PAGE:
Thruway tolls could go up to help pay for infrastructure, new Mario Cuomo Bridge

ALBANY, N.Y. (NEWS10) – The first span of the new Mario Cuomo bridge is set to open on August 25th, yet as construction continues, there still has been no final word on exactly where the money is coming from to pay for this bridge.

“Never had a project approaching this scale for which there was no financial plan before it was built,” Research Director of the Empire Center for Public Policy E.J. McMahon said.

A financial plan for the new Mario Cuomo bridge has still yet to be released. Governor Andrew Cuomo announced last week that a large part of the funding will come from the Thruway tolls.

“While it actually started with not much of a fiscal plan on how it was going to be built it is falling into place because we have wisely used a fair amount of settlement funds for not only the bridge but also other upstate infrastructure projects,” Assemblyman John McDonald (D-Cohoes) said.

These bank settlement funds for the Thruway account for about $2 billion of the $4 billion bridge. This still leaves about $2 billion for the project that needs to come from somewhere. Governor Cuomo is saying it will come from the full state Thruway system.

“I think that basically the people who use the Tappan Zee Bridge, the old bridge and the new bridges should be the ones who pay primarily for the bridge,” McMahon said.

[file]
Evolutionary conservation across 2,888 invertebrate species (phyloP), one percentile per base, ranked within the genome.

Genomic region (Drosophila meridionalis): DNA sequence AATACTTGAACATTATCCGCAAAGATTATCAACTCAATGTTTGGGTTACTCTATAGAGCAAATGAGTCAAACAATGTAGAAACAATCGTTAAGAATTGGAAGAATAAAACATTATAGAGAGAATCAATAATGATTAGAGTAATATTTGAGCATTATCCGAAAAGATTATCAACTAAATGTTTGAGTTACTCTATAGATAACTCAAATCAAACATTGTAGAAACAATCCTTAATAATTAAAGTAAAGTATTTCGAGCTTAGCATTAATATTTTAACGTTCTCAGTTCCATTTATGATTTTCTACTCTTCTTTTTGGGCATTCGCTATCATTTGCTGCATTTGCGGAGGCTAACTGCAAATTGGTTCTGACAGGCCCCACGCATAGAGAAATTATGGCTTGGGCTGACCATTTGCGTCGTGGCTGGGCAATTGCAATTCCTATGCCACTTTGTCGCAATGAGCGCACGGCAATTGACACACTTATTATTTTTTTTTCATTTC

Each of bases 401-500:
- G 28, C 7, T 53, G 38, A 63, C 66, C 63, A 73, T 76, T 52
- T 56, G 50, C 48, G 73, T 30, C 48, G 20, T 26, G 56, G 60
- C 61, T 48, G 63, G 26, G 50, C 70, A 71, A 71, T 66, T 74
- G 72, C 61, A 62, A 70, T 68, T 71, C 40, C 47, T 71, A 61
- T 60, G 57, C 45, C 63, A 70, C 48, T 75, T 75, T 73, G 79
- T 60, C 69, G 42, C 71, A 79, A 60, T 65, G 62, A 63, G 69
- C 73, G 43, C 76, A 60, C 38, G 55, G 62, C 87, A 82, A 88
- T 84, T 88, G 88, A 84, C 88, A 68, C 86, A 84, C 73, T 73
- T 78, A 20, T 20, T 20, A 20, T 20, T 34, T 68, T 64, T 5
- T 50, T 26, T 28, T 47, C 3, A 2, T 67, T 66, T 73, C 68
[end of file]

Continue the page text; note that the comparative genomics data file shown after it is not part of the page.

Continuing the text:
In part, many are saying this is exactly what tolls are meant for, paying for bridges and other road construction projects. This money is seen being used for other projects besides just downstate.

“We just got awarded $15 million to do Cohoes Boulevard in Cohoes. There is a lot of infrastructure going on here in upstate New York,” Assemblyman McDonald said.

Toll rates in New York are frozen until at least 2020.

Even though Gov. Cuomo has not said outright tolls will be raised, part of the general consensus is that tolls could be increasing just to keep up with the large number of infrastructure projects across the state.

“Nobody wants to see fares increase, but in the same token, nobody wants to see bridges fall down,” Assemblyman McDonald said.

“This should not come as news to anybody, sooner or later the tolls have to go up because the system has to support itself,” McMahon said.

The last time tolls were raised in New York was in 2010.

The Governor’s Office did not return calls asking for a comment.

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